Bordeaux - the capital of wine and every epicurean’s dream. Trains will carry you there through the luscious vineyards of south-west France. Only a 3-hour 15-minute train journey from Paris, 50 minutes from Arcachon Bay, or 30 minutes from Saint-Emilion’s vineyards, it’s a city in which travellers will always find their glass half full.
Upon arrival, the facade of Bordeaux Saint-Jean’s railway station is a first look at the French classical architecture (18th-19th century) that typifies the city. Great examples can be seen in the Old Town and main square, Place de la Bourse. Sitting opposite the popular Water Mirror, it is the heart of a large UNESCO World Heritage site. Bordeaux’s charm also lies in residential neighbourhoods – such as Nansouty, sprinkled with single-storey stone houses made from local stone – while southwestern gastronomy and “joie de vivre” can be experienced in the Capucins/Saint-Michel area.
Reaching key attractions from Bordeaux Saint-Jean train station is as easy as cannelé – a local cylindrical pastry, flavoured with vanilla and rum (yep, sounds about perfect, right?). The station is central and is well served by many bus routes and the convenient tram C (north-to-south route). Located in the quaint neighbourhood of Nansouty, it’s only a 30-minute walk south of the city’s beating heart.
A pleasant stroll to the northeast – punctuated by Art-Deco villas of bourgeois Saint-Genès – leads to the vibey Capucins/Saint-Michel area. Vintage and antique hunters are in good company at Passage Saint-Michel, while fruit and vegetables can be handpicked from wooden carts at Marché des Capucins. Nearby lies rue Sainte-Catherine, the city’s longest street and main shopping artery. Sprinkled with trendy little fashion boutiques and big high-street stores, it stretches all the way to the Old Town.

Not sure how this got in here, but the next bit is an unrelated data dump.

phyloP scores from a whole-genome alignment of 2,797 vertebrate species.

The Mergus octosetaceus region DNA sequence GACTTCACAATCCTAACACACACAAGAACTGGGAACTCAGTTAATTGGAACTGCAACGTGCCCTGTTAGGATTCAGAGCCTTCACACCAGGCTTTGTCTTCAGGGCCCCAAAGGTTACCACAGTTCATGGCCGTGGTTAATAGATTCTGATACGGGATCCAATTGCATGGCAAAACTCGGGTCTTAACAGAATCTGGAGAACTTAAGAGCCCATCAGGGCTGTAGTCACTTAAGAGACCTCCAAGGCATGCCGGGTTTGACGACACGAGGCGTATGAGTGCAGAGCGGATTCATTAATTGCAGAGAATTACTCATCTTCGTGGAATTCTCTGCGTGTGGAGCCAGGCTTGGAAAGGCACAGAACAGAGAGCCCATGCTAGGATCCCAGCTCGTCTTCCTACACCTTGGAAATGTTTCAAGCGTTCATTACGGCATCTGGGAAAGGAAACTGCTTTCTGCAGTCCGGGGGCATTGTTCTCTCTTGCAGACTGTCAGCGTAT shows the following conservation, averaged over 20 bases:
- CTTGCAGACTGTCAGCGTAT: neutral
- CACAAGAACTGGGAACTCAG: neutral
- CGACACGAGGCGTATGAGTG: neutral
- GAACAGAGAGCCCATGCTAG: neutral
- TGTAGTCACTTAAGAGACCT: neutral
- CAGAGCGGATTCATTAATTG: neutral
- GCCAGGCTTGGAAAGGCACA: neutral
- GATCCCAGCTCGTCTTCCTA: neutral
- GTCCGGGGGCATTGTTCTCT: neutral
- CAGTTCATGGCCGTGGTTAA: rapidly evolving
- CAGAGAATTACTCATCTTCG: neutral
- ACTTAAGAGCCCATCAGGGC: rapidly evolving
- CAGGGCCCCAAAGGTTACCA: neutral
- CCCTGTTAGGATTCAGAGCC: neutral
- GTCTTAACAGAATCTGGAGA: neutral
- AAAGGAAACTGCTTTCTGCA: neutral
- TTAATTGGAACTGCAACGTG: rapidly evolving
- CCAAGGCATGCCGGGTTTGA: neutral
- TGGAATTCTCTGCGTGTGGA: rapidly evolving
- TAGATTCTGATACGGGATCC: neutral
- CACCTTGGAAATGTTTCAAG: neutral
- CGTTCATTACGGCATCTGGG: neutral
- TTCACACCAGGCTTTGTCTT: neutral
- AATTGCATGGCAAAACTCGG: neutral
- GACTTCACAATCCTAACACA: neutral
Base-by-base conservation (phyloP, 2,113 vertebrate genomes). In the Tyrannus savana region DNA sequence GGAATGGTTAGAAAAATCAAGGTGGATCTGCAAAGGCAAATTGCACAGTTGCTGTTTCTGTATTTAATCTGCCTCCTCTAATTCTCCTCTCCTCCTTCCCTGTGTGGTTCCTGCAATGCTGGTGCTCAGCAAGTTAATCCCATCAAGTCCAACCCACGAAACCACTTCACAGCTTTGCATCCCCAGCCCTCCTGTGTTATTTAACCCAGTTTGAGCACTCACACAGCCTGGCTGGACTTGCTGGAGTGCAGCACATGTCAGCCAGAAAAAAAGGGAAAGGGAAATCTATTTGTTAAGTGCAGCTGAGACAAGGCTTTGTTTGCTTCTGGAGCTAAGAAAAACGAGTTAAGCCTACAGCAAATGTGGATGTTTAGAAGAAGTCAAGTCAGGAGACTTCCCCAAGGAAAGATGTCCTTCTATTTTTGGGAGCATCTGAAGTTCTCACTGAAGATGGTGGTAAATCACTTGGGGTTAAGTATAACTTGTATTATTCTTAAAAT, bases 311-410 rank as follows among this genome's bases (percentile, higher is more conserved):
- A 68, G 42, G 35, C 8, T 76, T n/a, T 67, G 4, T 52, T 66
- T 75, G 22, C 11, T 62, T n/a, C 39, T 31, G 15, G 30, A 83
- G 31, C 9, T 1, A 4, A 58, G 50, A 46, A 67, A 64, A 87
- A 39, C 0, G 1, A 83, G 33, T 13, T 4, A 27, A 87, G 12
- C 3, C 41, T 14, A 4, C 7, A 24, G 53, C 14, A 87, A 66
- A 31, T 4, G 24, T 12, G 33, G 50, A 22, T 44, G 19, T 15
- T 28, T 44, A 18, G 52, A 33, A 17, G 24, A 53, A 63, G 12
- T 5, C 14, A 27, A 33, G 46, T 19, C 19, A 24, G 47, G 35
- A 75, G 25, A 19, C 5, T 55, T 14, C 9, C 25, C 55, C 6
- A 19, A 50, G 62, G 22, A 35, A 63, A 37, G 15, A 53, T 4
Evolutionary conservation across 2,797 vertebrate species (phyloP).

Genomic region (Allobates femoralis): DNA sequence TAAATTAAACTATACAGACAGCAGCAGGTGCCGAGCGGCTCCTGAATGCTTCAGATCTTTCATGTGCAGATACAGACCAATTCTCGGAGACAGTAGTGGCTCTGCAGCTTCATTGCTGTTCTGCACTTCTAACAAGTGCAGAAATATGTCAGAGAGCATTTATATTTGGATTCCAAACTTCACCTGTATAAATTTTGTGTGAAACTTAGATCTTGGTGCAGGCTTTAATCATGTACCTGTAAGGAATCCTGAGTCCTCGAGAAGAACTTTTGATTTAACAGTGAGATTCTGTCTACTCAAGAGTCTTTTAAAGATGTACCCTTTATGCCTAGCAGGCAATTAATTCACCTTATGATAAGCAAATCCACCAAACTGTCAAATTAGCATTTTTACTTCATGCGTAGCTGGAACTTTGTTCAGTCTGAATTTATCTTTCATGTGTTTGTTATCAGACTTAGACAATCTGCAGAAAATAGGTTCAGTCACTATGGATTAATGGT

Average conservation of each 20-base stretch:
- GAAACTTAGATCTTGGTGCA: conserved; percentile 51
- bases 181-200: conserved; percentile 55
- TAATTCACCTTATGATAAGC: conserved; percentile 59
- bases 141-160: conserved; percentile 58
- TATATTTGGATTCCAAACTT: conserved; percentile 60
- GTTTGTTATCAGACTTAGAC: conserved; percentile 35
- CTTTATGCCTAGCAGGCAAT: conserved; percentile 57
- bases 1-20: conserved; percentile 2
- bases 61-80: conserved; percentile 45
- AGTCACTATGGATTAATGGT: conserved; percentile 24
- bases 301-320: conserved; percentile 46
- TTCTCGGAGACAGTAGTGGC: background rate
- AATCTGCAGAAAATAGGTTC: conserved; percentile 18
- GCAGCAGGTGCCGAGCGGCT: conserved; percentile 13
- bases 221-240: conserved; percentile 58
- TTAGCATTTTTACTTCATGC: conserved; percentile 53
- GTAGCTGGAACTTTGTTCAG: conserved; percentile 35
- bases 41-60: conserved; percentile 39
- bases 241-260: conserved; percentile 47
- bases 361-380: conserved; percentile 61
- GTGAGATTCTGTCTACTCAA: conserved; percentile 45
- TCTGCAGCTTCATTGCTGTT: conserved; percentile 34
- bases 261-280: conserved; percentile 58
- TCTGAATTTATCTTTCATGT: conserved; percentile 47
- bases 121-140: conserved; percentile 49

For a taste of history and southwestern cuisine, the Quinconces and Saint-Pierre districts are recommended. As its name suggests, La Maison du Magret is home to delicious duck breast, while Croc-Loup serves Bordeaux rib steaks and other specialities laced with wine or mushroom sauces (such as “gigolette” chicken with porcini).
The historical centre also offers delightful Enlightenment architecture, particularly the Grand Théâtre and Place de la Bourse. This city symbol boasts the Fountain of Three Graces, representing Zeus’s daughters, and is surrounded by facades decorated with macarons. Opposite, the Water Mirror – a huge granite slab covered in water – alternates between fog effects and reflections of the square and the river Garonne’s quayside. Behind Place de la Bourse, the Saint-Pierre district holds some of Bordeaux’s rare medieval buildings. Among them is Porte Cailhau, the gate to the Old City that resembles a fairy-tale castle. It was erected in 1494 in honour of King Charles VIII.
Surrounded by famous vineyards, Bordeaux is first and foremost a city of good living and good drinking. Saint-Pierre is always a nice place to start the night, hopping from characterful wine bars to cool cocktail joints. Later in the evening, students move to Place de la Victoire. This jolly square is lined with bustling bars and buzzing streets, and sits close to Marché des Capucins. Heading on from there, the docks are a popular destination. After shaking the night away at the Bistrot and La Plage clubs, the Quai de la Paludate – close to Saint-Jean station – guarantees a good snooze before that morning train. Up north, the hip Bassins-à-flot attracts electronic music lovers onto party boats such as the IBoat. And finally, the nearby Verre-ô-vin bar offers quirky wine tasting through self-service machines found under 18th-century stone vaults. A unique and snazzy nightcap!